March 11, SIEM REAP – Hi again, everyone.

I’m now writing to you from Siem Reap in Cambodia, where I arrived from Laos two days ago. I can describe the weather with two words: very hot.

Siem Reap is something of a touristic boom town, with new hotels, shops and apartments going up to add to the many that are here already. The advantage of this city is it’s close proximity to the great temples of Angkor, built by the Khmer empire nearly a thousand years ago. It is for visiting these places that so many people come here.

Mention the name ‘Angkor’ to many and they will think of just one thing: Angkor Wat. While it’s true that Angkor Wat is one of the main attractions of the area, it is but one of many fascinating places to see.

Yesterday our touring started out with what has been my favorite ancient site so far: the temple of Ta Prohm. This is an amazing place, not just for it’s design and decoration but for the fact that it’s been taken over by the Cambodian jungle, with huge spung trees spreading their roots over the ancient structures. This is one of the major sites to see at Angkor, and after Ta Prohm we visited two more: Angkor Thom and its Bayon temple, followed by Angkor Wat.

The Bayon is a place with huge faces of the king Jayavarman, in whose reign it was built, staring out from huge collars in four directions. Angkor Wat is the most complete of the ruins at Angkor, with wonderful wall reliefs depicting action from the Indian tale of the Ramayana, which is very popular here and in Laos and Thailand.

Today we visited Banteay Sray, a temple made of red sandstone and possessing very fine carvings, and Preah Khan, another fascinating place with the jungle taking over. In the afternoon we took a boat ride on the Tonle Sap lake to see how people live on the water.

To me, this trip is really just an introduction to these places. Photographically, things at Angkor have not been easy. Even though we’ve left our comfortable hotel at 8 a.m. each day, by the time we get out to the sites the sun has been rather high in the sky and a lot of other tourists have been there, each one of course wanting to pose in front of the very thing that I’ve been wanting to photoraph. As the day wears on and the sun gets higher, things get worse. I don’t think I got any good images of the giant faces at the Bayon. At Angkor Wat, I pretty much limited myself to photographing the carvings of the apsara (celestial dancers) and some building details. As we left Angkor Wat the light was getting better, but hordes of tourists were arriving, too.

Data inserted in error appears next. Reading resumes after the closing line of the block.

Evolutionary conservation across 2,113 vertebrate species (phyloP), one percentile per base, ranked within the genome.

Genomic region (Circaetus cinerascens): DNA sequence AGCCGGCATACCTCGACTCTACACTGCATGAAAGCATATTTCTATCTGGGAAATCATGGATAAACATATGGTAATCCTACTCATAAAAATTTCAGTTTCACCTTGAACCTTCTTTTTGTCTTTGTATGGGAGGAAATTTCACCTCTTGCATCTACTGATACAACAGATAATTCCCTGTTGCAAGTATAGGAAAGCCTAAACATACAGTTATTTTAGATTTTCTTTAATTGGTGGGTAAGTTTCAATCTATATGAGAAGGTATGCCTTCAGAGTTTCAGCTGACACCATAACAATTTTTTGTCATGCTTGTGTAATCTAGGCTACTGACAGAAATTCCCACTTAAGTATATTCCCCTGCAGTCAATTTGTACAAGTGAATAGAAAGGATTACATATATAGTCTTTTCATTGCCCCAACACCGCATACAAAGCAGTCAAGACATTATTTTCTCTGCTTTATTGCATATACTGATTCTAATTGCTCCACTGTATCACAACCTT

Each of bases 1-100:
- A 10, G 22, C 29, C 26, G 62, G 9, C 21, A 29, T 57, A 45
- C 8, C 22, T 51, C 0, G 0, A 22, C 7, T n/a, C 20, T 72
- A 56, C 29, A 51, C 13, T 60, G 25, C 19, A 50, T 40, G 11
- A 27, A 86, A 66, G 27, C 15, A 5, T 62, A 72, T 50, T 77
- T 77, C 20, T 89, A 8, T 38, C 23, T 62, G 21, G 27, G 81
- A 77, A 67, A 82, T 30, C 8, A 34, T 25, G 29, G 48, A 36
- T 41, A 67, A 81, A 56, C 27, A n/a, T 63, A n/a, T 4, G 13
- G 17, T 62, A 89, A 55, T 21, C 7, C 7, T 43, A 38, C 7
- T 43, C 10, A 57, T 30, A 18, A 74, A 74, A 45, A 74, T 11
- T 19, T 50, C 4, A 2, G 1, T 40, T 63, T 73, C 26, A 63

The very hot weather hasn’t made things any easier, and I’ve been carrying the bare minimum of camera equipment so as not to overtax myself in the heat. At the end of a day of sweating at Angkor one has a patina of dirt and sand covering oneself, not to mention all of the salt from the sweat.

Maybe I’ll come back on my own some day and get off to an earlier start (like 6 a.m.) Until then, I’ll have to hope that I got a few decent images. I shot two rolls at Ta Prohm and I think I may have gotten some okay stuff there. (Sorry, but the Ta Prohm photo here is not a very good one. I got better ones with the digital camera, but their file sizes are too large for posting here without editing.)

Tomorrow we leave early for the capital Phnom Penh, which I’m sure will be a totally different experience. Stay tuned for more.



About Dave Rudin

Dave Rudin is a fine art photographer based in Brooklyn, New York. He specializes in art nude and travel photography, using black & white film and making silver gelatin prints in a darkroom.
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